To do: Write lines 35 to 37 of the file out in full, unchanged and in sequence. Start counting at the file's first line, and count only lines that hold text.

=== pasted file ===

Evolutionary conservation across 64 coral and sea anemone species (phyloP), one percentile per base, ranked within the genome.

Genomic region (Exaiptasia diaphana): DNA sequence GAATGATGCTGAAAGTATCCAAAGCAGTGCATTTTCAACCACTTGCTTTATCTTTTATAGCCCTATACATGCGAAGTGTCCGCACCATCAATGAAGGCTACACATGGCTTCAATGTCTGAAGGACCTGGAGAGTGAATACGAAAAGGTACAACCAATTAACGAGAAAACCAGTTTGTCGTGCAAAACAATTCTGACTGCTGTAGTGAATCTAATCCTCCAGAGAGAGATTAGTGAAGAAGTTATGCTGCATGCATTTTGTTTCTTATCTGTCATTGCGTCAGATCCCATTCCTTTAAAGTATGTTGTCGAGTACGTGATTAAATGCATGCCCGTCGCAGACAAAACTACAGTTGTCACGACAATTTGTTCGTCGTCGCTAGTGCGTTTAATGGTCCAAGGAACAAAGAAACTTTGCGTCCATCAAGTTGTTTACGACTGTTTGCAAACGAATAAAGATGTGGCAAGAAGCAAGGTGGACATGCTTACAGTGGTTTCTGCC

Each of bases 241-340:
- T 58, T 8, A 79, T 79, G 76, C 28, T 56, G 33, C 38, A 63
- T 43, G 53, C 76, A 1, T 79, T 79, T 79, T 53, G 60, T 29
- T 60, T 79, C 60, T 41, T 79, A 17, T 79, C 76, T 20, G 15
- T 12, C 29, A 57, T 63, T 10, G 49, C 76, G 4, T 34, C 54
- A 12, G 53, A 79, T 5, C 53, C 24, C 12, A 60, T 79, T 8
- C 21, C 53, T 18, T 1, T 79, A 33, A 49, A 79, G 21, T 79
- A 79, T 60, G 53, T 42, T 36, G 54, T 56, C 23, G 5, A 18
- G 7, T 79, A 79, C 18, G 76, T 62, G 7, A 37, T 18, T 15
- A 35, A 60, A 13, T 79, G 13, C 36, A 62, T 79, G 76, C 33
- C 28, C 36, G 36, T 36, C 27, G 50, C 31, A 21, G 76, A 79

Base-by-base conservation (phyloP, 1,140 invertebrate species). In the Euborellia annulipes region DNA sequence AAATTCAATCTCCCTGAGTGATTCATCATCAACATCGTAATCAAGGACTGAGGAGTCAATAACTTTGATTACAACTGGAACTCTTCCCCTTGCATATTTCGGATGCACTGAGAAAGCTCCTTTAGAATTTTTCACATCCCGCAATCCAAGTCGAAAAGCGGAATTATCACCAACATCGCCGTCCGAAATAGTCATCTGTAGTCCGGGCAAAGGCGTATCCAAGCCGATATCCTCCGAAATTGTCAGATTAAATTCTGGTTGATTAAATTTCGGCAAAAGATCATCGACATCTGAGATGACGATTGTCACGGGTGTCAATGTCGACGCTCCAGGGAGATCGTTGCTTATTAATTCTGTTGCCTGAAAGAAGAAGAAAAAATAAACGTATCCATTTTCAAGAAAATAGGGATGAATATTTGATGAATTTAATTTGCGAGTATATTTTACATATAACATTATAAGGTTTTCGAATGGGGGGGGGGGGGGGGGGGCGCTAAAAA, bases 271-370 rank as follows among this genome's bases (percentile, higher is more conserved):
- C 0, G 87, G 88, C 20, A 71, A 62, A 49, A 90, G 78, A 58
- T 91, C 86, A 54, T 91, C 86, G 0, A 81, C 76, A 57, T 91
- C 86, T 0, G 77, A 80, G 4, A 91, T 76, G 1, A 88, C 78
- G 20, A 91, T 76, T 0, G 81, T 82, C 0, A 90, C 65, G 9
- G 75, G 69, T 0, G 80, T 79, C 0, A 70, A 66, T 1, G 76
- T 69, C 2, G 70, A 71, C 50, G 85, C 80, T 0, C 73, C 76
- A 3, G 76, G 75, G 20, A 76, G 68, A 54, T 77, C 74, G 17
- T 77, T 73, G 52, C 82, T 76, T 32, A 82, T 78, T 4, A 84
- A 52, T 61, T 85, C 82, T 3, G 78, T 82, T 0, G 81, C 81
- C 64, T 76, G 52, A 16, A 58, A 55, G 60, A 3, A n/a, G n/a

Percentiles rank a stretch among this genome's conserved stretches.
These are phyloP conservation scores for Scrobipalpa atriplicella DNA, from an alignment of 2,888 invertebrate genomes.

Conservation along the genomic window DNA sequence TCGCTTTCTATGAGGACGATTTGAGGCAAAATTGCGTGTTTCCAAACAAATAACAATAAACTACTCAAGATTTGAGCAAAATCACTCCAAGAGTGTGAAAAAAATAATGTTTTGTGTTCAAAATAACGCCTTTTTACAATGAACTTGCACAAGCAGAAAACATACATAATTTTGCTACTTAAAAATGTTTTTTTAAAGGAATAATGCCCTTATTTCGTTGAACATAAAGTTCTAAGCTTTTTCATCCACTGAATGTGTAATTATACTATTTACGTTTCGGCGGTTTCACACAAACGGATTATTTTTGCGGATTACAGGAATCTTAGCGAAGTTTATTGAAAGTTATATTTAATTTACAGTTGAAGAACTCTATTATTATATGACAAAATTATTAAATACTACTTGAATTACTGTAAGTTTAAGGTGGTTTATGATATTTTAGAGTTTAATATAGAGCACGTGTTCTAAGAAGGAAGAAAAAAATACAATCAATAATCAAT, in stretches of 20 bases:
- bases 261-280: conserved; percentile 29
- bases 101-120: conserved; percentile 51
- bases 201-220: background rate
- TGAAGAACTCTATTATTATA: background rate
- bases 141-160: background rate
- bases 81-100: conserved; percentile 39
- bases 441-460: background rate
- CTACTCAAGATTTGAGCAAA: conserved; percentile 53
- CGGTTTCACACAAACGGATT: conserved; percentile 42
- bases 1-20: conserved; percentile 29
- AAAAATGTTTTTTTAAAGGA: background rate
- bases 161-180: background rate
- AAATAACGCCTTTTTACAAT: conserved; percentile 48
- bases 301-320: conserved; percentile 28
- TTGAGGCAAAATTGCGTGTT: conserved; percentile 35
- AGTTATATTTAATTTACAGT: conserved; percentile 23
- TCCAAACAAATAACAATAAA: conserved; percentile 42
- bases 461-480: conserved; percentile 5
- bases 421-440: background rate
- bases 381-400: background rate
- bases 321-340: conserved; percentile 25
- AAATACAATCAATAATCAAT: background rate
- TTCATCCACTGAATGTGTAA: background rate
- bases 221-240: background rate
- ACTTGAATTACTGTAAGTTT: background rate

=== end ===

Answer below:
- CTACTCAAGATTTGAGCAAA: conserved; percentile 53
- CGGTTTCACACAAACGGATT: conserved; percentile 42
- bases 1-20: conserved; percentile 29